The First Three Chakras and Their Significance

The chakras are a series of seven energetic centers that exist along the length of the spine. These seven energetic centers are represented by different colors, emotions, and symbols. According to yoga philosophy, the chakras reside along a main energy channel in the body called the Sushumna Nadi – an ‘energetic river’ that travels up the length of the spine. It connects the first chakra called, Muladhara, which sits at the base of the spine to Sahasrara, the Crown Chakra which is found at the top of the head. The yogis believe that the Sushumna Nadi is the pathway for the ascent of Kundalini energy – the pathway to spiritual awakening. If you are interested in going deeper into the chakras and Nadis, then a 200 hour yoga teacher training in Bali is a great introduction and deep dive into this ancient knowledge that modern science is finally starting to catch up with. In the meantime, we’re happy to offer an overview of the first three chakras.

While the idea of energy centers may sound a bit far-fetched and esoteric initially, the chakras have a definite impact on how we experience and navigate life and more scientific experiments have been done to prove their existence. When there are blockages in certain chakras, this manifests in the mind and body in various ways. Different yoga practices and poses can help us remove blockages and clear stagnation in these energetic centers and help us navigate life with less resistance and a greater sense of ease. The first chakra exists at the base of the spine and is known as Muladhara chakra.

Muladhara, or the root chakra, is associated with survival, stability, and grounding. The root chakra is said to be associated with the color red and the element of earth. If you are struggling to meet your basic needs of food and shelter, Muladhara is likely out of whack. When out of balance or blocked due to core needs not being met, one may have a tendency to hoard things, overeat, or experience a sense of ungroundedness or anxiety. One yoga pose that can help bring Muladhara into balance is Vrkshasana or tree pose. Tree pose is a balancing pose that helps establish a sense of internal stability, calm, and grounding.

Svadishthana, or the sacral chakra is the second chakra. It exists a few inches below the navel. It is associated with the color orange and the element of water. Characteristics of Svadisthana chakra being out of balance are lower back pain, low energy, sexual dysfunction, or intense premenstrual syndrome. Emotionally you may experience ups and downs and find it hard to balance. One pose that can help bring Svadishtana back into balance is Bakasana, or crow pose. Bakasana establishes focus and balance while activating the core and building strength. Trikonasana, or triangle pose, is also beneficial for balancing the sacral chakra as it stretches the lower back and stimulates the liver and spleen. It also stimulates blood flow to the abdomen where Svadishthana resides. When Svadishthana is balanced your emotions will be healthy, you will feel more creative, your inner child will be healed and you will be able to express your sacred feminine energy.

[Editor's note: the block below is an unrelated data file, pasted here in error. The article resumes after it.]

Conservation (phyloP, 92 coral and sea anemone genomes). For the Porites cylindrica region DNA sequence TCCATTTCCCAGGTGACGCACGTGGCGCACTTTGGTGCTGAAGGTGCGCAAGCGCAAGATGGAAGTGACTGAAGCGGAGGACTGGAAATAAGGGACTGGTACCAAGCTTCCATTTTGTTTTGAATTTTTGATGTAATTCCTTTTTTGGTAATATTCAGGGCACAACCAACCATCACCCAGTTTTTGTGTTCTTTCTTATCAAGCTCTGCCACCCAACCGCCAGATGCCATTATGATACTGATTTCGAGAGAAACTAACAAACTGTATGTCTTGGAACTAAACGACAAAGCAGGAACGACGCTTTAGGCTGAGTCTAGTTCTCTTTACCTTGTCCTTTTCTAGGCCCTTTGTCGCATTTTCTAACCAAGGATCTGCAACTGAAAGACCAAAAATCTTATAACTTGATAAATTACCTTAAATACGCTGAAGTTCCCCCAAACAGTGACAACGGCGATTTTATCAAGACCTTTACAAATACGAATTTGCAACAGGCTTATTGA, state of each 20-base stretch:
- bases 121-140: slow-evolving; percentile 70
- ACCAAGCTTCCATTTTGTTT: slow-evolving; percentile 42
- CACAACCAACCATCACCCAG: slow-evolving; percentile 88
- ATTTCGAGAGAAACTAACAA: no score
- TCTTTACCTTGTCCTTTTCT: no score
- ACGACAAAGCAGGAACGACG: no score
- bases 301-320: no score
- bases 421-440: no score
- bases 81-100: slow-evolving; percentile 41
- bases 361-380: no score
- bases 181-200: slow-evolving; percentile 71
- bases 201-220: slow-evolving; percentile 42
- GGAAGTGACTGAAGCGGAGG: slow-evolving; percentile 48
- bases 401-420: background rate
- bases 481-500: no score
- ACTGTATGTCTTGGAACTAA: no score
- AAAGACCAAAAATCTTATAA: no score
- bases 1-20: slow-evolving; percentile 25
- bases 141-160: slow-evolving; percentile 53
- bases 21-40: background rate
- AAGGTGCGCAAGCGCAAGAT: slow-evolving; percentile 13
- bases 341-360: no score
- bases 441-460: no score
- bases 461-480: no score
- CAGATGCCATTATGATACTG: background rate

Manipura, or the solar plexus chakra is the third chakra. Linked to the liver, pancreas, kidneys, gallbladder and small intestine, it is located above the naval and is associated with the color yellow. The solar plexus chakra is associated with the element of fire and appropriately is fiery in nature! Because of the fiery nature of Manipura, cooling practices like yin yoga can be beneficial to bring it back into balance. Aggression and anger (in the case of an overactive Manipura chakra) or digestive issues and a lack of self-confidence (in the case of an underactive Manipura chakra) are all indicators of an imbalanced solar plexus chakra. To bring the solar plexus chakra back into balance if it is underactive, Dhanurasana or Bow pose is a great way to help stimulate the region and establish more warmth in the body. If Manipura is overactive, a standing forward fold can help regulate excess heat in the body and bring Manipura into balance. Once in balance, you will enjoy better digestion and be able to take in all the essential nutrients. This doesn’t just refer to food but also to thoughts and ideas. It will be easier to find your purpose in life, have greater energy, and deal with challenging situations more easily.

During a 200 hour yoga teacher training in Bali, you will learn more about which poses can benefit each chakra, depending on whether they are under or overactive. You can use this knowledge to not only sequence yoga classes around the chakras but to find benefits in your own life and yoga practice to stay balanced in your body, mind, and emotions.